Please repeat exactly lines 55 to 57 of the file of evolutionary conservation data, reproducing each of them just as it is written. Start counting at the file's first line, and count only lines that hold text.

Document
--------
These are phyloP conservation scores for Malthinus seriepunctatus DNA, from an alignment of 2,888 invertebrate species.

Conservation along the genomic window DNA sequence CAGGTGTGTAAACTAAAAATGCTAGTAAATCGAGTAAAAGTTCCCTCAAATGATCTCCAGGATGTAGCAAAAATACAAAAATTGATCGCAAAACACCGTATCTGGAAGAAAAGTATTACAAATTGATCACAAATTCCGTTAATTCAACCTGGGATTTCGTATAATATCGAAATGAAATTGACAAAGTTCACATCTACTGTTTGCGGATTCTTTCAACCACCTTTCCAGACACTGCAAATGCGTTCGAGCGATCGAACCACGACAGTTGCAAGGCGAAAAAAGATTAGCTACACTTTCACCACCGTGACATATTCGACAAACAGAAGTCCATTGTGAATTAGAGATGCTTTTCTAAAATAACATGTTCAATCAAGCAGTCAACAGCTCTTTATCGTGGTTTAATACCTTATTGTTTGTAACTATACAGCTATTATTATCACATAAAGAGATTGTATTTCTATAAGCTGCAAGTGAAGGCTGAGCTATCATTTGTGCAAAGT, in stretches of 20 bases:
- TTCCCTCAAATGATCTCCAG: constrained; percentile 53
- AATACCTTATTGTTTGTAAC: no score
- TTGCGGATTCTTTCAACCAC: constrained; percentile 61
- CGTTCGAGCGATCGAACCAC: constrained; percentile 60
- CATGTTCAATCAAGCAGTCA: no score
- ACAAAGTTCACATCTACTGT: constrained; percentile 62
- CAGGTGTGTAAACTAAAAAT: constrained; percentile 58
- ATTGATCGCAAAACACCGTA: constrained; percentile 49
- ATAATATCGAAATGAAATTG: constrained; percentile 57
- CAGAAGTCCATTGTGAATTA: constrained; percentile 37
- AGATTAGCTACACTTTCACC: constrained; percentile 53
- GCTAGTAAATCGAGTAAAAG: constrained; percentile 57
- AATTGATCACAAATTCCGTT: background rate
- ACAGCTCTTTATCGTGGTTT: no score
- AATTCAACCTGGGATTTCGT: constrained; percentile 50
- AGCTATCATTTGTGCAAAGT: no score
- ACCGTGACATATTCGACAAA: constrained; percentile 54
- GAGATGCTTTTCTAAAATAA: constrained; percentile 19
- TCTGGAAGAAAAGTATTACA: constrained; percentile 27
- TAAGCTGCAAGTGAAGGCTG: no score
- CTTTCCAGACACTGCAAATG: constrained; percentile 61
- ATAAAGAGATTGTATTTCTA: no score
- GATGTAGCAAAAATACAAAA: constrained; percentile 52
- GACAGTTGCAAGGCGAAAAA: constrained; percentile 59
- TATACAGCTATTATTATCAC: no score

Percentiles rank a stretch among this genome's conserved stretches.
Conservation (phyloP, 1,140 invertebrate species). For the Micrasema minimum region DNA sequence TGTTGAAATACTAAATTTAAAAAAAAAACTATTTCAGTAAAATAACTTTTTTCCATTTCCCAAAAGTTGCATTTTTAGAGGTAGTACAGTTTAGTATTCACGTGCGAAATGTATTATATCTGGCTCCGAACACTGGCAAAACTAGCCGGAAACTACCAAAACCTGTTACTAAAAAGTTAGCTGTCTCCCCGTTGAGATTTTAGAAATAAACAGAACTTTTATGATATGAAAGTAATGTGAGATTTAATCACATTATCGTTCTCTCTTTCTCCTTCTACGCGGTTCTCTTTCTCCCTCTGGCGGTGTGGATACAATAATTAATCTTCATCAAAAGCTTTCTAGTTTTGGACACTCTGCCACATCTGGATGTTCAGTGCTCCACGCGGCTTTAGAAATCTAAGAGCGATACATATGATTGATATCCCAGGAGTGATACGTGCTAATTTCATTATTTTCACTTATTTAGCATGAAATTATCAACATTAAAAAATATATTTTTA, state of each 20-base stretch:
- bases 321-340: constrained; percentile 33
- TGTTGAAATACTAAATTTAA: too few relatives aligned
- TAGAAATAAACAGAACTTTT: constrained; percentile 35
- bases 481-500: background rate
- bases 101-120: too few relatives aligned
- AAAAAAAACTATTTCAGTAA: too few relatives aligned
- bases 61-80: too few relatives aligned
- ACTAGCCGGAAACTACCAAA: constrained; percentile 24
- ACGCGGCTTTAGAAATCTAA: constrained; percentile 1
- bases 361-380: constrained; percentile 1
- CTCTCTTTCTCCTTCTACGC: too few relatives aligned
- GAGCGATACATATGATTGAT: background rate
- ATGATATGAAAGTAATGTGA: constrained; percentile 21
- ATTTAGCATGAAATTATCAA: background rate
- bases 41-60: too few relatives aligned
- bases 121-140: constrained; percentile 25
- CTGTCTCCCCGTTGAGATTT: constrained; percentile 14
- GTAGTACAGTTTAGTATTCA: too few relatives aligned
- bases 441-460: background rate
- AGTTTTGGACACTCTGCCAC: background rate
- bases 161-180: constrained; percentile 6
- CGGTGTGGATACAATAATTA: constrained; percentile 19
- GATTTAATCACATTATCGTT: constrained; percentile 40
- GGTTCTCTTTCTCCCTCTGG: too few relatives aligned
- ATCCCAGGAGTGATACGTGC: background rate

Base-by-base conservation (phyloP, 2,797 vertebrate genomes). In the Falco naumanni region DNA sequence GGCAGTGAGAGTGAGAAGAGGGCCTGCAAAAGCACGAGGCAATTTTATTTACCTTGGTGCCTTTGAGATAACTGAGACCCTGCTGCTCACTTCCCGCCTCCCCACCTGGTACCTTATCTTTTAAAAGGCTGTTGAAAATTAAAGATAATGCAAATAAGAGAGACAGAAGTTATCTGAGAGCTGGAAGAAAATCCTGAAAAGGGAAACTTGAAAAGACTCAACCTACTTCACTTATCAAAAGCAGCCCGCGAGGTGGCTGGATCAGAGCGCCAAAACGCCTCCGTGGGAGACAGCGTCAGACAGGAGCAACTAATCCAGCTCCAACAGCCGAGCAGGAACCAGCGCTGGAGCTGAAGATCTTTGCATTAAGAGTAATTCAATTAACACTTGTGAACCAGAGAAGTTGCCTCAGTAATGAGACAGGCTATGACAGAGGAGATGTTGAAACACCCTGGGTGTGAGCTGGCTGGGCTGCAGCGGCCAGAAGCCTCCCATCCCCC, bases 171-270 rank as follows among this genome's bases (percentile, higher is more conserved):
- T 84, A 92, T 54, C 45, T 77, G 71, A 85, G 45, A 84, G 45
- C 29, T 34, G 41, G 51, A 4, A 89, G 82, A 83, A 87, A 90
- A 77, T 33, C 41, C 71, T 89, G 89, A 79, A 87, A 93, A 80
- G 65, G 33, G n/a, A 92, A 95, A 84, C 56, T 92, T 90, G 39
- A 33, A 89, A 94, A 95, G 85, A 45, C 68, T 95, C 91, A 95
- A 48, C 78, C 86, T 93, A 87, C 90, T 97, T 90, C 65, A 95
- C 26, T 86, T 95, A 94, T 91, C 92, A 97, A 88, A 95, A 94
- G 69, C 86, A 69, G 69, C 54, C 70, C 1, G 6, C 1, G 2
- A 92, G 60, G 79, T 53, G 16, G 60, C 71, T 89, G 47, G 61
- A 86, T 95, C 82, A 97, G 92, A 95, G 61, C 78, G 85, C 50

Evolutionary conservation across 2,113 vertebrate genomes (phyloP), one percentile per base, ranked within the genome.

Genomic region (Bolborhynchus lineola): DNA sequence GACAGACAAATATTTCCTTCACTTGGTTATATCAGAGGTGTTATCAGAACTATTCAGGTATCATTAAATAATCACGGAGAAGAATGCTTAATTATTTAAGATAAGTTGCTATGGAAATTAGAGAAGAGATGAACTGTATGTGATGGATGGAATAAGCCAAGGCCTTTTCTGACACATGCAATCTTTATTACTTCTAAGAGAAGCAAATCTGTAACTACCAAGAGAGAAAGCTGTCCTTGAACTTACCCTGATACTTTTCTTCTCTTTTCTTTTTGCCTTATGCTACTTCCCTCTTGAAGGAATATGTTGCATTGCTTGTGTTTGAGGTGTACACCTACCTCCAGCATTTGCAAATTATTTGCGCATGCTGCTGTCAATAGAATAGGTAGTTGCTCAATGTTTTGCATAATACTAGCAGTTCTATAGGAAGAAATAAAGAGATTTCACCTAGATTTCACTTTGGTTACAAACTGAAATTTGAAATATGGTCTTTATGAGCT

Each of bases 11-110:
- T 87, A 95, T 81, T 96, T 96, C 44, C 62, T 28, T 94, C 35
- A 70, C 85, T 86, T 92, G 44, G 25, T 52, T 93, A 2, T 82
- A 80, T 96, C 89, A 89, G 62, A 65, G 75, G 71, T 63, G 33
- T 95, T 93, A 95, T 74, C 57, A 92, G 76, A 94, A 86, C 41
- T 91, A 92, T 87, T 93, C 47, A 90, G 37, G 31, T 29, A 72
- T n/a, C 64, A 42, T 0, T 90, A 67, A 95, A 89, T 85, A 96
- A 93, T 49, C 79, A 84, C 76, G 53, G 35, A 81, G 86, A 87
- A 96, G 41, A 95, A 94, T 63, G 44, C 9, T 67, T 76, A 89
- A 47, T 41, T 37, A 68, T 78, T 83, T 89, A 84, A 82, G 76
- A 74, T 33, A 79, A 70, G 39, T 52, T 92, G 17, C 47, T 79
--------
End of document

Base-by-base conservation (phyloP, 2,797 vertebrate genomes). In the Falco naumanni region DNA sequence GGCAGTGAGAGTGAGAAGAGGGCCTGCAAAAGCACGAGGCAATTTTATTTACCTTGGTGCCTTTGAGATAACTGAGACCCTGCTGCTCACTTCCCGCCTCCCCACCTGGTACCTTATCTTTTAAAAGGCTGTTGAAAATTAAAGATAATGCAAATAAGAGAGACAGAAGTTATCTGAGAGCTGGAAGAAAATCCTGAAAAGGGAAACTTGAAAAGACTCAACCTACTTCACTTATCAAAAGCAGCCCGCGAGGTGGCTGGATCAGAGCGCCAAAACGCCTCCGTGGGAGACAGCGTCAGACAGGAGCAACTAATCCAGCTCCAACAGCCGAGCAGGAACCAGCGCTGGAGCTGAAGATCTTTGCATTAAGAGTAATTCAATTAACACTTGTGAACCAGAGAAGTTGCCTCAGTAATGAGACAGGCTATGACAGAGGAGATGTTGAAACACCCTGGGTGTGAGCTGGCTGGGCTGCAGCGGCCAGAAGCCTCCCATCCCCC, bases 171-270 rank as follows among this genome's bases (percentile, higher is more conserved):
- T 84, A 92, T 54, C 45, T 77, G 71, A 85, G 45, A 84, G 45
- C 29, T 34, G 41, G 51, A 4, A 89, G 82, A 83, A 87, A 90